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Sound: seafarer recalls German air attack on his convoy

Audio file

Jim Blundell was born in Napier in 1924. Determined to get overseas, in May 1943 he got a job in the engine room of the Port Line cargo ship Port Fairy. Two months later, the ship was sailing in a small convoy with two troopships when it was attacked by German bombers off Portugal. After completing a number of voyages between the UK, South America and New Zealand, Jim joined an American ship supplying US naval forces and air bases in the Pacific.

Hear Jim Blundell recall the German air attack on his convoy.


And the next thing we left with these - and there were only two of them - two troop ships, the Duchess of York and California, and off we set sail. I think it was the Sunday night, the 11th of July, which in England at the time I think they were commemorating the seamen's day of prayer. And these four Focke-Wulf Kondors come over, and before I got up to where my action station was – it was in the ammunition party, and down in the locker and bringing it up – I remember running. It was very vivid because you had to grab your tin hat and all the crap that went with it. I said to this Harry Bryce who was a Welsh guy with me, I said, 'Christ, Harry, look at the sunlight in the portholes.' But what had happened, it wasn't [sunlight] – both ships were raked from stem to stern with bombs. Of course they were on fire, and they were drifting back from us as we were going on.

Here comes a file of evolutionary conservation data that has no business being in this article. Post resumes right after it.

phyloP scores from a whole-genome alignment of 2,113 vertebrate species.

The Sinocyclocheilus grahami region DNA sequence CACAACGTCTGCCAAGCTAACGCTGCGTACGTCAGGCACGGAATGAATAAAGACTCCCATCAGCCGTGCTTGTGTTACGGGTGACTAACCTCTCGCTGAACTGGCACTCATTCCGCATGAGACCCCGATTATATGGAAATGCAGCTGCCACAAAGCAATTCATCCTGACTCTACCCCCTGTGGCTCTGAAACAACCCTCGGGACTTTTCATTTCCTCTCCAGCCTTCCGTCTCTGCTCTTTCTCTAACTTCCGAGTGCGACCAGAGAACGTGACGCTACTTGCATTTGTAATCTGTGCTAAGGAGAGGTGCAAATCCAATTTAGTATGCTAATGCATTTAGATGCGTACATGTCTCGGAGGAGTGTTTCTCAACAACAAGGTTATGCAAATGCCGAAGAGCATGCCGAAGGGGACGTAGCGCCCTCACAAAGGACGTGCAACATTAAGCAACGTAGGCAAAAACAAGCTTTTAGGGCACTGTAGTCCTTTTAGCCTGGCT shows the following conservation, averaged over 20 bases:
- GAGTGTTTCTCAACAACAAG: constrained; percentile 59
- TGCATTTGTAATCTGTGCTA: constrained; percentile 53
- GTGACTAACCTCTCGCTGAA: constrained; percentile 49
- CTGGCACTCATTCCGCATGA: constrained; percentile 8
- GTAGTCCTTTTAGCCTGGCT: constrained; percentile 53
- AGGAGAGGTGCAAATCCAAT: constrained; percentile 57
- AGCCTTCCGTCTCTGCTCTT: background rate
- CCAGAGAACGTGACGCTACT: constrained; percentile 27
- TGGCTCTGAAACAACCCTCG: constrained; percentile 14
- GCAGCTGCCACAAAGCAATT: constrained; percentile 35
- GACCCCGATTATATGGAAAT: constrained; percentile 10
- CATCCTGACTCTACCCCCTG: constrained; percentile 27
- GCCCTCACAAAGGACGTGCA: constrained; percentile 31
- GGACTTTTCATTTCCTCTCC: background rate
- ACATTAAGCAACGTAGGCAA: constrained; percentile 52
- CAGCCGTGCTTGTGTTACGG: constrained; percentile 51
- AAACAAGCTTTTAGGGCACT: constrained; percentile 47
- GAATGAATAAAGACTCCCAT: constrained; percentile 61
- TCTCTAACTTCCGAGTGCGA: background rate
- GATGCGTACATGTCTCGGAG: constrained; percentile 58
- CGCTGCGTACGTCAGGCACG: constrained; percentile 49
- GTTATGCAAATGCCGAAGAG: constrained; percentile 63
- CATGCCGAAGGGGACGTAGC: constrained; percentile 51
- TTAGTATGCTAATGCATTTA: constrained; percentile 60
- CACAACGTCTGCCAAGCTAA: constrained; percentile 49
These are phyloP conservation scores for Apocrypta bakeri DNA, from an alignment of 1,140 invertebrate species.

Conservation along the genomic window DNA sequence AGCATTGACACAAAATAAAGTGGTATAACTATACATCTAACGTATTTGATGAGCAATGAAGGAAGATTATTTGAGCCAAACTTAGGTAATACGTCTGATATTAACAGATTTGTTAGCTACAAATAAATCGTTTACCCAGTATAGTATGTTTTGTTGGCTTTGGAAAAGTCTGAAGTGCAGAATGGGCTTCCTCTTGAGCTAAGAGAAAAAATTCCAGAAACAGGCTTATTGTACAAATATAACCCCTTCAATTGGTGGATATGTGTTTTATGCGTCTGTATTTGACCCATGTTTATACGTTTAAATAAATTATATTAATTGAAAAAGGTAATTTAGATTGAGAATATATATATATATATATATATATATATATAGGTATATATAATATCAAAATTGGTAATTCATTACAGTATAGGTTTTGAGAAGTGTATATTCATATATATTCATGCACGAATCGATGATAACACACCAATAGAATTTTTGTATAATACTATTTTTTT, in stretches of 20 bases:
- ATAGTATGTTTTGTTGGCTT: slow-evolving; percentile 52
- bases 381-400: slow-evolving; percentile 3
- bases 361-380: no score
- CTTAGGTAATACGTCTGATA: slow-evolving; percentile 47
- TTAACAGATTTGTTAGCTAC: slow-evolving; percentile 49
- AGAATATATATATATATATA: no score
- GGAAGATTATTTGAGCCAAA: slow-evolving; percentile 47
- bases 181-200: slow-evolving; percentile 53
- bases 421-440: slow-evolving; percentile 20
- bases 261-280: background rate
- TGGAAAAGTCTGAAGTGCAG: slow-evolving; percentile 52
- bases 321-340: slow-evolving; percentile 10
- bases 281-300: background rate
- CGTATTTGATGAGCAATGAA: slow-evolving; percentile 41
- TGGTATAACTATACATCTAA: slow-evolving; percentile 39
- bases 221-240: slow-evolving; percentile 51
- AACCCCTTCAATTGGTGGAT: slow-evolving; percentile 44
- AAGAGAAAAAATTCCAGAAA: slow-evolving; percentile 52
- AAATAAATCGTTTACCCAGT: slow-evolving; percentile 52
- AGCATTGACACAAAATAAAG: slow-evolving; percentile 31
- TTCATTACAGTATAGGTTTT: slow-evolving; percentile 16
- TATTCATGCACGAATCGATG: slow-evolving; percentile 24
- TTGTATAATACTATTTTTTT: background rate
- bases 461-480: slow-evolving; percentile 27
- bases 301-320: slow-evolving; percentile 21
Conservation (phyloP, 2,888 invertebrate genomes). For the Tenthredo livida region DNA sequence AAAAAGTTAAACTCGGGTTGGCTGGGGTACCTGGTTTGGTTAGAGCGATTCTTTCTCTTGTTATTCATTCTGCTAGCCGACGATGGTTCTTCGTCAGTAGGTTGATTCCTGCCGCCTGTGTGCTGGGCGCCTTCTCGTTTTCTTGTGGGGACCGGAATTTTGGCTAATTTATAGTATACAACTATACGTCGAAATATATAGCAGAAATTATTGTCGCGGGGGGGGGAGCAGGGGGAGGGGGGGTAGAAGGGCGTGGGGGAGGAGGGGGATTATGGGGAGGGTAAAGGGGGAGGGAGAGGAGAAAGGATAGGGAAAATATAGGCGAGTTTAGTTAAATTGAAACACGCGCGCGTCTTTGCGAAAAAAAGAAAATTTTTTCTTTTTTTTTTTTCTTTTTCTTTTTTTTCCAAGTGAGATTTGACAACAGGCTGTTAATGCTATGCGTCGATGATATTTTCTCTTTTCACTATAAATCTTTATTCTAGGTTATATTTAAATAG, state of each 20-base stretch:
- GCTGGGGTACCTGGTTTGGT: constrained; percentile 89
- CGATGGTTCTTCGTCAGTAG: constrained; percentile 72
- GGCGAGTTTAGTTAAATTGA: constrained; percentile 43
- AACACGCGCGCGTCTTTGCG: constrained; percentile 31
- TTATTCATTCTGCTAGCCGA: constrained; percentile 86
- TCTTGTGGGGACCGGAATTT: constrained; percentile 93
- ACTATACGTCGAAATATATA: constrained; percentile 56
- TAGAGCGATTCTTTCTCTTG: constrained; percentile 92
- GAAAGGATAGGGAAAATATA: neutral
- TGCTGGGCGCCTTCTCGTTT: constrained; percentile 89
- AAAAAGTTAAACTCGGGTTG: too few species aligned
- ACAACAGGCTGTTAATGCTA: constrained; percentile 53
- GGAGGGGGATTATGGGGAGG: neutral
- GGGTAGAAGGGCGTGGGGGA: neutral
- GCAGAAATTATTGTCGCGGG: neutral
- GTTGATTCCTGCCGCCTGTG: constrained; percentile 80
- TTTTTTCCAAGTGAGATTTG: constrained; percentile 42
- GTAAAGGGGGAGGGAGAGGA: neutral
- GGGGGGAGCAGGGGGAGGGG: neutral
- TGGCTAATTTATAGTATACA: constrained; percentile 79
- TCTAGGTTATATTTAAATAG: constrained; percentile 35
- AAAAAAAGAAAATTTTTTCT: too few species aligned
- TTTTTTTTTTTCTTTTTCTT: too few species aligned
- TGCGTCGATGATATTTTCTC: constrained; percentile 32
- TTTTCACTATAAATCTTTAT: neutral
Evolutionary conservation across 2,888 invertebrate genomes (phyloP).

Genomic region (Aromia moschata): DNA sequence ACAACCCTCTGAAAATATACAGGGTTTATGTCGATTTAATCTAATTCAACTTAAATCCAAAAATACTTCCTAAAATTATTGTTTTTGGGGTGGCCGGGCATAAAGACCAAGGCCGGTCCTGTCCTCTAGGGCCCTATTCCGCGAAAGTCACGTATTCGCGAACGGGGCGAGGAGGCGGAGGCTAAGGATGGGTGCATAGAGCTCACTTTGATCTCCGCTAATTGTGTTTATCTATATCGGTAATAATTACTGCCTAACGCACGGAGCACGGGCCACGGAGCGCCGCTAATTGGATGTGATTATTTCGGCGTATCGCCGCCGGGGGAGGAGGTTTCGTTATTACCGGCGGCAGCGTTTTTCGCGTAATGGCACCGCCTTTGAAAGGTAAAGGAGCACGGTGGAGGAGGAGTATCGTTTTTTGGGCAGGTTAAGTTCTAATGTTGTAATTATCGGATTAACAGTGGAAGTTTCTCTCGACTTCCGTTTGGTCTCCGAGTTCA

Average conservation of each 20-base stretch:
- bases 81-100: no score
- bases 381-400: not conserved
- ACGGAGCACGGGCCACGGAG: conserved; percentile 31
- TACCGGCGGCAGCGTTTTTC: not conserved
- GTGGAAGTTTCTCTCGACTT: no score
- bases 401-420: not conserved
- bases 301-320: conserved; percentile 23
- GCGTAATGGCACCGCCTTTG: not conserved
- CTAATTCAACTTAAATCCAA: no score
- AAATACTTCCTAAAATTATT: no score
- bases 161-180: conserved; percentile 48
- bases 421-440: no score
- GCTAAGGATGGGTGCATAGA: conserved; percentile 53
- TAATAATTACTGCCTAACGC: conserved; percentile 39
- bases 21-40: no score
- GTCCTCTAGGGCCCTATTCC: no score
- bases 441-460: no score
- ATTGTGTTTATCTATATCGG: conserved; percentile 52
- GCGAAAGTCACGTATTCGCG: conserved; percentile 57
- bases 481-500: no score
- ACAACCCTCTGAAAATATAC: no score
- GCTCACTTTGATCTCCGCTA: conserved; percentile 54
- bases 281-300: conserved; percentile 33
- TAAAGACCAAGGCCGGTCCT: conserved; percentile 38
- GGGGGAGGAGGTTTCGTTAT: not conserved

And the next thing, from memory, is that we turned about and lay off, as you say, to bring some of these victims aboard. The chief steward-purser opened the bond locker –  everything, grog, you could get and give to these guys. They were coming aboard up a sort of a net, and, actually, it was my first experience of seeing men with the shit running down their legs – that's the condition they were in. You'd light a cigarette and give it to them; you'd hand out, you know, could have been whisky, brandy, and they were that tense from the trauma they'd been through they wouldn't touch much. But we were into it and it had no effect; that's from the stress you were under. You heard men yelling out. They used to have a life jacket and a red light would come up, and they were all over the bloody place, and I remember one guy, it was getting dark, and we could hear him yelling out not to leave him, he had a wife and kids, you know, that sort of thing. These were the distressful parts of that night.

Jim Blundell's United States merchant marine certificate

Jim Blundell's United States merchant marine certificate, 1945


Image: Jim Blundell collection

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Sound: seafarer recalls German air attack on his convoy, URL:, (Manatū Taonga — Ministry for Culture and Heritage), updated